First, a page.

Strategic Alliance between the European Commission and ECLAC is Renewed

Neven Mimica, the European Union Commissioner in charge of International Cooperation and Development, and Alicia Bárcena, Executive Secretary of ECLAC, met in Brussels. Photo courtesy of the European Commission.

The LEARN Project has five partners and, uniquely for an EU-funded project, one of them is based in the South American country of Chile. The Chilean-based partner is ECLAC, the Economic Commission for Latin America and the Caribbean (ECLAC), and recently ECLAC’s Executive Secretary, Alicia Bárcena, travelled to Brussels to meet Neven Mimica, the European Union Commissioner in charge of International Cooperation and Development.

They agreed to renew the strategic alliance between ECLAC and the European Commission to support dialogue and bi-regional cooperation, particularly in light of the challenges posed by the 2030 Agenda for Sustainable Development.

During the same trip, Bárcena also met with officials from the European Commission’s Directorate-General for International Cooperation and Development (DG DEVCO) to present an economic and social overview of the region and share some of ECLAC’s reflections regarding the current global scenario.

In a presentation entitled “Latin America and the Caribbean in the new international context: challenges and opportunities for renewed cooperation with the European Union,” she indicated that economic policy has undergone a radical transformation in the 10 months since the approval of the United Kingdom’s exit from the European Union (Brexit) in June 2016.

These transformations include the weakening of multilateralism, a return to protectionism, an increase in extreme political movements and a growing trend toward international conflicts. Bárcena explained that it is precisely international cooperation that must serve to regulate markets, manage global tensions, reduce inequalities and keep all actors committed to an open international system that safeguards public goods and shared and inclusive prosperity.

In this context, there are concrete opportunities to strengthen the strategic partnership between Latin America and the Caribbean and the European Union in response to current global uncertainty, she contended.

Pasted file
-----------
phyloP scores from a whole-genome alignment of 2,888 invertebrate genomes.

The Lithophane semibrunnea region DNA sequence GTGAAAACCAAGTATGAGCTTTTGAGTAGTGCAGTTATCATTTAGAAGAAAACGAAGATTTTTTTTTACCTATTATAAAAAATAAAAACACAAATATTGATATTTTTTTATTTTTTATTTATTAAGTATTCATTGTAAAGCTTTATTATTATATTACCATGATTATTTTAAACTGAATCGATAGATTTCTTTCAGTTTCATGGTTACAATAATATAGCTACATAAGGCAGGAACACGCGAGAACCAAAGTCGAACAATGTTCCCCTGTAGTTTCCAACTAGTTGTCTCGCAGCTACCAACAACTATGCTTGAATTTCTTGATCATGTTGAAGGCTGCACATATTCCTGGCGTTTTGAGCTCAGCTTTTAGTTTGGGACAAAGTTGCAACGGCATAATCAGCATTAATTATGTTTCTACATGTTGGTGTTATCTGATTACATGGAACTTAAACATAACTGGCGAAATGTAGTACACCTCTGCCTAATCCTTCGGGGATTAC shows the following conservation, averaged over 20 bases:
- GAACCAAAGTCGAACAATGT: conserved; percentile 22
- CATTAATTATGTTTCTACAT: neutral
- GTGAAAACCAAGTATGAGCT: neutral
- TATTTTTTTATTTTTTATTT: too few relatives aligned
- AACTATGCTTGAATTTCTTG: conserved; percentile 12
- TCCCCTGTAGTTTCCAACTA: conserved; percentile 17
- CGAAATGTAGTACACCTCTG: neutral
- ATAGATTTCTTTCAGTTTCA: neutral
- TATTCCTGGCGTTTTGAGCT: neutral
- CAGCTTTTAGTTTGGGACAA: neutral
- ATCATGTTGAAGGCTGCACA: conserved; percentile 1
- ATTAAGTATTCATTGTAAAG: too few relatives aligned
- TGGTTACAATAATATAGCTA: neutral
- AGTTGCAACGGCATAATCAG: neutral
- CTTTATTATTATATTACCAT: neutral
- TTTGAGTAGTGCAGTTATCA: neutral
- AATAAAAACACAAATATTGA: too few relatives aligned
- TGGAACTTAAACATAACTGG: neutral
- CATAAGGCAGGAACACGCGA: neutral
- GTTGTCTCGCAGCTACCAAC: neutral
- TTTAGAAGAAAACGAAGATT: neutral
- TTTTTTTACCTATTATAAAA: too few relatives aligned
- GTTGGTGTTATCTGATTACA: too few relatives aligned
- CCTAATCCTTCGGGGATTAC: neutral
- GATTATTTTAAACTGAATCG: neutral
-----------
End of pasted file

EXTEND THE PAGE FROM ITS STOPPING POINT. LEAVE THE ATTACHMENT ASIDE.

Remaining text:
Through dialogue and bi-regional cooperation, progress can be made toward implementing the 2030 Agenda for Sustainable Development, as well as generating quality foreign direct investment, promoting social inclusion, empowering micro-, small- and medium-sized enterprises, fostering sustainable cities and the knowledge society, and attaining compliance with the Paris Agreement on climate change, Bárcena enumerated.

Exchanging experiences regarding mechanisms for regional and subregional integration in the new international scenario is also a path toward consolidating historic cultural and trade relations between both regions, ECLAC’s most senior representative sustained.

With regard to the regional situation, the Executive Secretary explained that one of the chief challenges for increased productivity in Latin America and the Caribbean is the technological gap, because it hinders productive diversification and the creation of quality jobs. She therefore called upon the countries of the region to make greater strides in this area with the support of international cooperation.

During her presentation she also highlighted recent achievements by the strategic partnership between ECLAC and the European Commission, including the successful implementation of the EUROsociAL program (2012-2015) and the Alliance for the Information Society – @LIS (2001-2013).

Programs currently underway in addition to LEARN include the EUROCLIMA program on climate change (2010-2017), the project Better policies for micro-, small- and medium-sized businesses in Latin America (2015-2020), and Social innovation: A driver of social change (2014-2017).

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